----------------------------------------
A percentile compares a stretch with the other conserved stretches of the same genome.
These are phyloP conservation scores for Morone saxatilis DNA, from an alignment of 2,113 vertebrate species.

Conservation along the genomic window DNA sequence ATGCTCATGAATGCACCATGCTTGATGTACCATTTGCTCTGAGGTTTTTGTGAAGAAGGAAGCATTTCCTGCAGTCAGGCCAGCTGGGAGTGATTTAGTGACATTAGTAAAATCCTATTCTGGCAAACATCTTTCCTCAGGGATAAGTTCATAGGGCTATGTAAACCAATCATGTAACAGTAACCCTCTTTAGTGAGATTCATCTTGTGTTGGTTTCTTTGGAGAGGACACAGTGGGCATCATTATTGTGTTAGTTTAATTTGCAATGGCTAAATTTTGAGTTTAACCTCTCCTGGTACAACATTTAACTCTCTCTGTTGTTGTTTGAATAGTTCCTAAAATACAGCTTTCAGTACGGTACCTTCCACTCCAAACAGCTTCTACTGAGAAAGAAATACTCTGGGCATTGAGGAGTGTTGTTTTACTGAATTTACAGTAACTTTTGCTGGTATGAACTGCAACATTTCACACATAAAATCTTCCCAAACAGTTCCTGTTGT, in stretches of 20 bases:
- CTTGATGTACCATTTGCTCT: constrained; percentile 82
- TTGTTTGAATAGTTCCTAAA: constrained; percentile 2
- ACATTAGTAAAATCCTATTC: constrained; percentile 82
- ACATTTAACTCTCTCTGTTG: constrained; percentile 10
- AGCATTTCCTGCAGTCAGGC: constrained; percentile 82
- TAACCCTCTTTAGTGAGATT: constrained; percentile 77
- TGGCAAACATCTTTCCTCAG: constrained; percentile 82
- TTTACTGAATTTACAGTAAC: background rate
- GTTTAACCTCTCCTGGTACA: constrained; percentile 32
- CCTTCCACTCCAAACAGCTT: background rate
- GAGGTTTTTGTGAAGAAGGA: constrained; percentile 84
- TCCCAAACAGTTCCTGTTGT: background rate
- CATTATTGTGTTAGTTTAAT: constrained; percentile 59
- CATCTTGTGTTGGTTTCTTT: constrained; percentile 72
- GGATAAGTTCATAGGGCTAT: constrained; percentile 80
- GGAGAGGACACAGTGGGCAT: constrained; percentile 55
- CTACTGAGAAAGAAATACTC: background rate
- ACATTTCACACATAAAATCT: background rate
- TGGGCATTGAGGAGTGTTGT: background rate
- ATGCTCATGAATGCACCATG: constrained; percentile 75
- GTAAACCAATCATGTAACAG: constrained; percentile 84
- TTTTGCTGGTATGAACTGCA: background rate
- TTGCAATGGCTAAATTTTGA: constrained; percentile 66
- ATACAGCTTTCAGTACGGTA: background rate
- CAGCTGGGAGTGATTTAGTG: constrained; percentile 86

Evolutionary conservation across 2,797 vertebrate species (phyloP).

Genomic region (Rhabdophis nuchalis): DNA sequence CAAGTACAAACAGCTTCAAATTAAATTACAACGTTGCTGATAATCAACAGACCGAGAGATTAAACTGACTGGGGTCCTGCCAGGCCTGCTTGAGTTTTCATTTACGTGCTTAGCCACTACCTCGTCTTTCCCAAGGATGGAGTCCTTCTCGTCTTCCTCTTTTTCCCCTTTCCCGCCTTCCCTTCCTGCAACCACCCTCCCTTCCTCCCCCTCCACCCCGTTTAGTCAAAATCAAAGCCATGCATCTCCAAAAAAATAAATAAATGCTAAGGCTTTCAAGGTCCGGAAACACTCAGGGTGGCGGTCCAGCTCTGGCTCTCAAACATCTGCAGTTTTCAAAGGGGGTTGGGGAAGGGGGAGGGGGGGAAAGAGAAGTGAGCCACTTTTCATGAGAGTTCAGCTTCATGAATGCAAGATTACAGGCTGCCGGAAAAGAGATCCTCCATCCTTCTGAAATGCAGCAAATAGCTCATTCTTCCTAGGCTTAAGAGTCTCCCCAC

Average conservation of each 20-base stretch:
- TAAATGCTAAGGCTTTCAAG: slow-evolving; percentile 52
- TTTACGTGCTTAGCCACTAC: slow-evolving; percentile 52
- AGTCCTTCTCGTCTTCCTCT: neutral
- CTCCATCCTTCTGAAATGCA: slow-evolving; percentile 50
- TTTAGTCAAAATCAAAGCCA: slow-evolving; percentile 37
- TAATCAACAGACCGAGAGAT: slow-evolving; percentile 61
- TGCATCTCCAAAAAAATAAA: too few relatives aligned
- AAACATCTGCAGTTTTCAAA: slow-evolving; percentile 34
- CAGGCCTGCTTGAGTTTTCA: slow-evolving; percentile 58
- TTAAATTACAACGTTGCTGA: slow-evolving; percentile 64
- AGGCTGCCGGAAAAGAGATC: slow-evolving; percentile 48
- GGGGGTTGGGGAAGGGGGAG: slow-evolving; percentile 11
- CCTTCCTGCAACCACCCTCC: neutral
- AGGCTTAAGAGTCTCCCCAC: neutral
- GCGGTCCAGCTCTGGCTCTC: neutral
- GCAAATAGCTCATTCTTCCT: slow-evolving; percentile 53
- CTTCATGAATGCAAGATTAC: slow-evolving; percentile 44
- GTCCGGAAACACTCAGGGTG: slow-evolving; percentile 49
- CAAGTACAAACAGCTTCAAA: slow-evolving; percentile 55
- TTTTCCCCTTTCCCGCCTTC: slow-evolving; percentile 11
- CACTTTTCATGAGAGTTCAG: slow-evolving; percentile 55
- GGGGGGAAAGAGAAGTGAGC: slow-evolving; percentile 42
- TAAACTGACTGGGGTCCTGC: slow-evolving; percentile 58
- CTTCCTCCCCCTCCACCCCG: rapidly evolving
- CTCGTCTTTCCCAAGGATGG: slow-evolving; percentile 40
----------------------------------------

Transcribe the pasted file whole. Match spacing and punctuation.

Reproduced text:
A percentile compares a stretch with the other conserved stretches of the same genome.
These are phyloP conservation scores for Morone saxatilis DNA, from an alignment of 2,113 vertebrate species.

Conservation along the genomic window DNA sequence ATGCTCATGAATGCACCATGCTTGATGTACCATTTGCTCTGAGGTTTTTGTGAAGAAGGAAGCATTTCCTGCAGTCAGGCCAGCTGGGAGTGATTTAGTGACATTAGTAAAATCCTATTCTGGCAAACATCTTTCCTCAGGGATAAGTTCATAGGGCTATGTAAACCAATCATGTAACAGTAACCCTCTTTAGTGAGATTCATCTTGTGTTGGTTTCTTTGGAGAGGACACAGTGGGCATCATTATTGTGTTAGTTTAATTTGCAATGGCTAAATTTTGAGTTTAACCTCTCCTGGTACAACATTTAACTCTCTCTGTTGTTGTTTGAATAGTTCCTAAAATACAGCTTTCAGTACGGTACCTTCCACTCCAAACAGCTTCTACTGAGAAAGAAATACTCTGGGCATTGAGGAGTGTTGTTTTACTGAATTTACAGTAACTTTTGCTGGTATGAACTGCAACATTTCACACATAAAATCTTCCCAAACAGTTCCTGTTGT, in stretches of 20 bases:
- CTTGATGTACCATTTGCTCT: constrained; percentile 82
- TTGTTTGAATAGTTCCTAAA: constrained; percentile 2
- ACATTAGTAAAATCCTATTC: constrained; percentile 82
- ACATTTAACTCTCTCTGTTG: constrained; percentile 10
- AGCATTTCCTGCAGTCAGGC: constrained; percentile 82
- TAACCCTCTTTAGTGAGATT: constrained; percentile 77
- TGGCAAACATCTTTCCTCAG: constrained; percentile 82
- TTTACTGAATTTACAGTAAC: background rate
- GTTTAACCTCTCCTGGTACA: constrained; percentile 32
- CCTTCCACTCCAAACAGCTT: background rate
- GAGGTTTTTGTGAAGAAGGA: constrained; percentile 84
- TCCCAAACAGTTCCTGTTGT: background rate
- CATTATTGTGTTAGTTTAAT: constrained; percentile 59
- CATCTTGTGTTGGTTTCTTT: constrained; percentile 72
- GGATAAGTTCATAGGGCTAT: constrained; percentile 80
- GGAGAGGACACAGTGGGCAT: constrained; percentile 55
- CTACTGAGAAAGAAATACTC: background rate
- ACATTTCACACATAAAATCT: background rate
- TGGGCATTGAGGAGTGTTGT: background rate
- ATGCTCATGAATGCACCATG: constrained; percentile 75
- GTAAACCAATCATGTAACAG: constrained; percentile 84
- TTTTGCTGGTATGAACTGCA: background rate
- TTGCAATGGCTAAATTTTGA: constrained; percentile 66
- ATACAGCTTTCAGTACGGTA: background rate
- CAGCTGGGAGTGATTTAGTG: constrained; percentile 86

Evolutionary conservation across 2,797 vertebrate species (phyloP).

Genomic region (Rhabdophis nuchalis): DNA sequence CAAGTACAAACAGCTTCAAATTAAATTACAACGTTGCTGATAATCAACAGACCGAGAGATTAAACTGACTGGGGTCCTGCCAGGCCTGCTTGAGTTTTCATTTACGTGCTTAGCCACTACCTCGTCTTTCCCAAGGATGGAGTCCTTCTCGTCTTCCTCTTTTTCCCCTTTCCCGCCTTCCCTTCCTGCAACCACCCTCCCTTCCTCCCCCTCCACCCCGTTTAGTCAAAATCAAAGCCATGCATCTCCAAAAAAATAAATAAATGCTAAGGCTTTCAAGGTCCGGAAACACTCAGGGTGGCGGTCCAGCTCTGGCTCTCAAACATCTGCAGTTTTCAAAGGGGGTTGGGGAAGGGGGAGGGGGGGAAAGAGAAGTGAGCCACTTTTCATGAGAGTTCAGCTTCATGAATGCAAGATTACAGGCTGCCGGAAAAGAGATCCTCCATCCTTCTGAAATGCAGCAAATAGCTCATTCTTCCTAGGCTTAAGAGTCTCCCCAC

Average conservation of each 20-base stretch:
- TAAATGCTAAGGCTTTCAAG: slow-evolving; percentile 52
- TTTACGTGCTTAGCCACTAC: slow-evolving; percentile 52
- AGTCCTTCTCGTCTTCCTCT: neutral
- CTCCATCCTTCTGAAATGCA: slow-evolving; percentile 50
- TTTAGTCAAAATCAAAGCCA: slow-evolving; percentile 37
- TAATCAACAGACCGAGAGAT: slow-evolving; percentile 61
- TGCATCTCCAAAAAAATAAA: too few relatives aligned
- AAACATCTGCAGTTTTCAAA: slow-evolving; percentile 34
- CAGGCCTGCTTGAGTTTTCA: slow-evolving; percentile 58
- TTAAATTACAACGTTGCTGA: slow-evolving; percentile 64
- AGGCTGCCGGAAAAGAGATC: slow-evolving; percentile 48
- GGGGGTTGGGGAAGGGGGAG: slow-evolving; percentile 11
- CCTTCCTGCAACCACCCTCC: neutral
- AGGCTTAAGAGTCTCCCCAC: neutral
- GCGGTCCAGCTCTGGCTCTC: neutral
- GCAAATAGCTCATTCTTCCT: slow-evolving; percentile 53
- CTTCATGAATGCAAGATTAC: slow-evolving; percentile 44
- GTCCGGAAACACTCAGGGTG: slow-evolving; percentile 49
- CAAGTACAAACAGCTTCAAA: slow-evolving; percentile 55
- TTTTCCCCTTTCCCGCCTTC: slow-evolving; percentile 11
- CACTTTTCATGAGAGTTCAG: slow-evolving; percentile 55
- GGGGGGAAAGAGAAGTGAGC: slow-evolving; percentile 42
- TAAACTGACTGGGGTCCTGC: slow-evolving; percentile 58
- CTTCCTCCCCCTCCACCCCG: rapidly evolving
- CTCGTCTTTCCCAAGGATGG: slow-evolving; percentile 40